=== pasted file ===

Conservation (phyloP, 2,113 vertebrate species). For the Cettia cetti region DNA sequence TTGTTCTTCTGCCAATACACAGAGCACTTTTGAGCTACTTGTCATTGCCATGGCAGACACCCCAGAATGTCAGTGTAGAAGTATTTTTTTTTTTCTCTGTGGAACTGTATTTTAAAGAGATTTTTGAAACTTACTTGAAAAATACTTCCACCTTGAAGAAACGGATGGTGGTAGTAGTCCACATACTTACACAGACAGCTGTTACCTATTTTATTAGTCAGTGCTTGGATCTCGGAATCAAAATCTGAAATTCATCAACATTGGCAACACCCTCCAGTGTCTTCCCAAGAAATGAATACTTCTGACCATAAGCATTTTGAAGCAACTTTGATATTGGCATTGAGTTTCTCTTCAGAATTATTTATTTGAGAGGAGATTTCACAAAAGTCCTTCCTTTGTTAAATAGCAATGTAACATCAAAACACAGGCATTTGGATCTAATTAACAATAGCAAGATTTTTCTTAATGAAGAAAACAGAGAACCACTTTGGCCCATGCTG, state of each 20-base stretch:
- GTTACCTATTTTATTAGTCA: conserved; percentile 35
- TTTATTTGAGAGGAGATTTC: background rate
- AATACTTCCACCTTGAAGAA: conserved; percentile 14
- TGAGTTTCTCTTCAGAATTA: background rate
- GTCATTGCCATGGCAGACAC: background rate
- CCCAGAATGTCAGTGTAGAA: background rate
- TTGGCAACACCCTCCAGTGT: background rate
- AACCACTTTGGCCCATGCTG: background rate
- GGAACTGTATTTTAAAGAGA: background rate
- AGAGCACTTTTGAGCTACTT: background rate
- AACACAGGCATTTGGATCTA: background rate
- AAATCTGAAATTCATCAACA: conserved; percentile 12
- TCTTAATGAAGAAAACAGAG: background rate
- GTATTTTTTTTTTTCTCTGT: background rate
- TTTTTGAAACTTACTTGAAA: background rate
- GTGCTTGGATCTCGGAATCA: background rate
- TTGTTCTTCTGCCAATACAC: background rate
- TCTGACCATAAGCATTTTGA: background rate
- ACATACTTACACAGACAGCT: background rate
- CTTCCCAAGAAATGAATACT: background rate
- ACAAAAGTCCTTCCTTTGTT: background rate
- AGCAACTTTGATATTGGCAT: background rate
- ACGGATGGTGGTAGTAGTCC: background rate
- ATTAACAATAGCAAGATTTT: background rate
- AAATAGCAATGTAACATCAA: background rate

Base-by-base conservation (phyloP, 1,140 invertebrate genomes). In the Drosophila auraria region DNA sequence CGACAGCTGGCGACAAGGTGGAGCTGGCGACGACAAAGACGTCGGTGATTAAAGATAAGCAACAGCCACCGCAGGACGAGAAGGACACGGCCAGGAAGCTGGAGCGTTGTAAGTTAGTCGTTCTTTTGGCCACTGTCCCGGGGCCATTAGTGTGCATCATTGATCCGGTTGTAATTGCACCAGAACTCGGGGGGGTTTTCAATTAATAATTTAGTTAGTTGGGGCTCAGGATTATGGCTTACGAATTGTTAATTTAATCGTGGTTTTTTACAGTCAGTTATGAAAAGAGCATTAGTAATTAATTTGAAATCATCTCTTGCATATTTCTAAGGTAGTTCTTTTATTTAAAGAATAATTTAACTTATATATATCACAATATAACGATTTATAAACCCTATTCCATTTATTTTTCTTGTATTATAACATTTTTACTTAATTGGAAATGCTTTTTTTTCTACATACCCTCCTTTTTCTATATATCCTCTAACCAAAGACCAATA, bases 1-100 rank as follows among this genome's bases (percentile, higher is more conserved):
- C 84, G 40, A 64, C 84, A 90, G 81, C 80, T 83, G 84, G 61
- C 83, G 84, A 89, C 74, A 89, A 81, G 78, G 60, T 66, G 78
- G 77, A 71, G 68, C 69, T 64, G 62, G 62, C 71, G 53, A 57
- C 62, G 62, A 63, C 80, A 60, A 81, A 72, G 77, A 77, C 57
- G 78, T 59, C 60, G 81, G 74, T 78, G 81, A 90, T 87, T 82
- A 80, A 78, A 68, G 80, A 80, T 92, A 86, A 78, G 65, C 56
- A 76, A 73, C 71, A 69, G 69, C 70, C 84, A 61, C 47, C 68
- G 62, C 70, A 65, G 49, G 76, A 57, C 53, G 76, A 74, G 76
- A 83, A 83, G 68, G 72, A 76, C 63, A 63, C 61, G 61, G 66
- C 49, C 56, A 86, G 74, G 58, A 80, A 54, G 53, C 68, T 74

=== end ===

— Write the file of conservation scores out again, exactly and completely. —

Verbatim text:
Conservation (phyloP, 2,113 vertebrate species). For the Cettia cetti region DNA sequence TTGTTCTTCTGCCAATACACAGAGCACTTTTGAGCTACTTGTCATTGCCATGGCAGACACCCCAGAATGTCAGTGTAGAAGTATTTTTTTTTTTCTCTGTGGAACTGTATTTTAAAGAGATTTTTGAAACTTACTTGAAAAATACTTCCACCTTGAAGAAACGGATGGTGGTAGTAGTCCACATACTTACACAGACAGCTGTTACCTATTTTATTAGTCAGTGCTTGGATCTCGGAATCAAAATCTGAAATTCATCAACATTGGCAACACCCTCCAGTGTCTTCCCAAGAAATGAATACTTCTGACCATAAGCATTTTGAAGCAACTTTGATATTGGCATTGAGTTTCTCTTCAGAATTATTTATTTGAGAGGAGATTTCACAAAAGTCCTTCCTTTGTTAAATAGCAATGTAACATCAAAACACAGGCATTTGGATCTAATTAACAATAGCAAGATTTTTCTTAATGAAGAAAACAGAGAACCACTTTGGCCCATGCTG, state of each 20-base stretch:
- GTTACCTATTTTATTAGTCA: conserved; percentile 35
- TTTATTTGAGAGGAGATTTC: background rate
- AATACTTCCACCTTGAAGAA: conserved; percentile 14
- TGAGTTTCTCTTCAGAATTA: background rate
- GTCATTGCCATGGCAGACAC: background rate
- CCCAGAATGTCAGTGTAGAA: background rate
- TTGGCAACACCCTCCAGTGT: background rate
- AACCACTTTGGCCCATGCTG: background rate
- GGAACTGTATTTTAAAGAGA: background rate
- AGAGCACTTTTGAGCTACTT: background rate
- AACACAGGCATTTGGATCTA: background rate
- AAATCTGAAATTCATCAACA: conserved; percentile 12
- TCTTAATGAAGAAAACAGAG: background rate
- GTATTTTTTTTTTTCTCTGT: background rate
- TTTTTGAAACTTACTTGAAA: background rate
- GTGCTTGGATCTCGGAATCA: background rate
- TTGTTCTTCTGCCAATACAC: background rate
- TCTGACCATAAGCATTTTGA: background rate
- ACATACTTACACAGACAGCT: background rate
- CTTCCCAAGAAATGAATACT: background rate
- ACAAAAGTCCTTCCTTTGTT: background rate
- AGCAACTTTGATATTGGCAT: background rate
- ACGGATGGTGGTAGTAGTCC: background rate
- ATTAACAATAGCAAGATTTT: background rate
- AAATAGCAATGTAACATCAA: background rate

Base-by-base conservation (phyloP, 1,140 invertebrate genomes). In the Drosophila auraria region DNA sequence CGACAGCTGGCGACAAGGTGGAGCTGGCGACGACAAAGACGTCGGTGATTAAAGATAAGCAACAGCCACCGCAGGACGAGAAGGACACGGCCAGGAAGCTGGAGCGTTGTAAGTTAGTCGTTCTTTTGGCCACTGTCCCGGGGCCATTAGTGTGCATCATTGATCCGGTTGTAATTGCACCAGAACTCGGGGGGGTTTTCAATTAATAATTTAGTTAGTTGGGGCTCAGGATTATGGCTTACGAATTGTTAATTTAATCGTGGTTTTTTACAGTCAGTTATGAAAAGAGCATTAGTAATTAATTTGAAATCATCTCTTGCATATTTCTAAGGTAGTTCTTTTATTTAAAGAATAATTTAACTTATATATATCACAATATAACGATTTATAAACCCTATTCCATTTATTTTTCTTGTATTATAACATTTTTACTTAATTGGAAATGCTTTTTTTTCTACATACCCTCCTTTTTCTATATATCCTCTAACCAAAGACCAATA, bases 1-100 rank as follows among this genome's bases (percentile, higher is more conserved):
- C 84, G 40, A 64, C 84, A 90, G 81, C 80, T 83, G 84, G 61
- C 83, G 84, A 89, C 74, A 89, A 81, G 78, G 60, T 66, G 78
- G 77, A 71, G 68, C 69, T 64, G 62, G 62, C 71, G 53, A 57
- C 62, G 62, A 63, C 80, A 60, A 81, A 72, G 77, A 77, C 57
- G 78, T 59, C 60, G 81, G 74, T 78, G 81, A 90, T 87, T 82
- A 80, A 78, A 68, G 80, A 80, T 92, A 86, A 78, G 65, C 56
- A 76, A 73, C 71, A 69, G 69, C 70, C 84, A 61, C 47, C 68
- G 62, C 70, A 65, G 49, G 76, A 57, C 53, G 76, A 74, G 76
- A 83, A 83, G 68, G 72, A 76, C 63, A 63, C 61, G 61, G 66
- C 49, C 56, A 86, G 74, G 58, A 80, A 54, G 53, C 68, T 74